From (3.1), (3.8), and (3.9), we obtain two exact solutions of (1.1) as follows: where are given by (3.9).

In fact, (3.10) and (3.11) are solutions of local discretization because the is a discrete variable while the are continuous variables. Here we still call them discrete exact solutions. In order to describe the dynamic properties of these two discrete soliton solutions intuitively, we plot their profile figures for some fixed parametric values, as shown in Figure 1. Setting , when , the solution (3.10) shows a shape of discrete kink soliton, see Figure 1(a); when , the solution (3.10) shows another shape of discrete kink soliton, see Figure 1(b). The shape shown by Figure 1(b) has jumping phenomenon, but this is not the case shown by Figure 1(a). Setting , when , the solution (3.11) shows a shape of discrete antikink soliton, see Figure 1(c); when , the solution (3.11) shows another shape of discrete antikink soliton, see Figure 1(d). From Figures 1(c) to 1(d), the waveforms have both discrete and continuous character, and the soliton is discrete along the -axes and is continuous along the -axes.

Figure 1: The solutions in (3.10) and (3.11) show four shapes of discrete kink and antikink solitons for fixed parametric values of and different kinds of values: (a) ; (b) ; (c) ; (d) .
3.2. Exact Solutions of the Form (2.5)

Suppose that (1.1) has exact solution of the form (2.5). By using the balance procedure, we obtain . For simplicity, here we only consider the case of . Suppose that where , , , , , , are constants to be determined later, and , the is an arbitrary constant. As in Section 3.1, after substituting (3.12) into (1.1), multiplying both sides of the result by the common denominator , it follows: where In (3.13), setting the coefficients of all independent exp-function terms to zero, it follows Let . Then Thus, (3.15) can be reduced to the following equations: Solving (3.17), we obtain and are arbitrary nonzero constants with .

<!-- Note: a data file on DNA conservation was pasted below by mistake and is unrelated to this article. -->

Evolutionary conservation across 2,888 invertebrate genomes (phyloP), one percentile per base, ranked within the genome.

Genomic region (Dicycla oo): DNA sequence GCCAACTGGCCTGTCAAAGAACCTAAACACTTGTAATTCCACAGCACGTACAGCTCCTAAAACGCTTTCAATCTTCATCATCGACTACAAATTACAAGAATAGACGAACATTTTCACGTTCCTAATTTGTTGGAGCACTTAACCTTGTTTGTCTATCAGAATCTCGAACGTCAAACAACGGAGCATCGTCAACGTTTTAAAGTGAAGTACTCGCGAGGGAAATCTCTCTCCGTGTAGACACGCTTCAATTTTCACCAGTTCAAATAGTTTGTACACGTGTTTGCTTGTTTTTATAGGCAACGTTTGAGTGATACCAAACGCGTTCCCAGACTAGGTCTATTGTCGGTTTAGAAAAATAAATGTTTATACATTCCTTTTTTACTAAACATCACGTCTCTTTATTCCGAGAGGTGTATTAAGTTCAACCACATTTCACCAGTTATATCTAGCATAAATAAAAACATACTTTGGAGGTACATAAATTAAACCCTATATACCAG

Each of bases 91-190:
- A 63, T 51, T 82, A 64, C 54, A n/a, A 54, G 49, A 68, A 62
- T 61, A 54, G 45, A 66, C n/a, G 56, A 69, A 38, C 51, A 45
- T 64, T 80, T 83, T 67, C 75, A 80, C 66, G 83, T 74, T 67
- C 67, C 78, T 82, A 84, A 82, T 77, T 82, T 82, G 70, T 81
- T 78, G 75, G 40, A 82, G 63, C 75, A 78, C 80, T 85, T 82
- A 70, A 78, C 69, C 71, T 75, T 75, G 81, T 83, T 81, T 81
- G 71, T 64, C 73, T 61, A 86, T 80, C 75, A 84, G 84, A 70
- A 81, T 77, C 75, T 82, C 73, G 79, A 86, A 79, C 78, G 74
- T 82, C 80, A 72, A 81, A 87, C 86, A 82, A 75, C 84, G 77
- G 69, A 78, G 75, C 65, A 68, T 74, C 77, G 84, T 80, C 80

Based on (3.12), (3.18), (3.19), and (3.20), we obtain four exact solutions of (1.1) as follows: where are given by (3.19), (3.20), and .

The dynamic properties of solutions (3.21), (3.22), (3.23), and (3.24) are similar to those of (3.10) and (3.11). As an example, we plot two profile figures of the solutions (3.21) and (3.22), see Figure 2.

Figure 2: The solutions in (3.21) and (3.22) show two shapes of discrete antikink and kink solitons for fixed parametric values: , , , , , , .
3.3. Exact Solutions of the Form (2.6)

Suppose that (1.1) has exact solution of the form (2.6). By using the balance procedure, we obtain . So, we suppose that (1.1)'s solution has the following form: where , , , , , , are constants to be determined later, is an arbitrary constant, and is an arbitrary function. As in Section 3.1, after substituting (3.25) into (1.1), multiplying both sides of the result by the common denominator , it follows: where

In (3.26), setting the coefficients of all independent exp-function terms to zero, we obtain Directly solving (3.28), we obtain and are arbitrary constants. Thus, we obtain a class of exact solutions of (1.1) as follows: where is an arbitrary function, for which let us set to be , , , , , ; respectively, we obtain a series of soliton solutions and breather solutions as follows:

In order to describe the dynamic properties of the above solutions intuitively, as examples, we draw the profile figures of the solutions (3.31), (3.34), and (3.35) in Figure 3. Setting , the solution (3.31) shows a shape of discrete soliton, see Figure 3(a); the solutions (3.34) and (3.35) show two shapes of discrete breather oscillations, see Figures 3(c) and 3(e). Setting , the solution (3.31) shows a shape of continuous double soliton, see Figure 3(b); the solutions (3.34) and (3.35) show two shapes of continuous breather oscillations, see Figures 3(d) and 3(f). From Figure 3, the solutions (3.30)–(3.35) have diplex dynamic characters, that is, the discrete character and the continuous character coexist. If the parameter is fixed, the profiles show discrete dynamic character, see Figures 3(a), 3(c), and 3(e); while the parameter is fixed, the profiles show continuous dynamic character, see Figures 3(b), 3(d), and 3(f).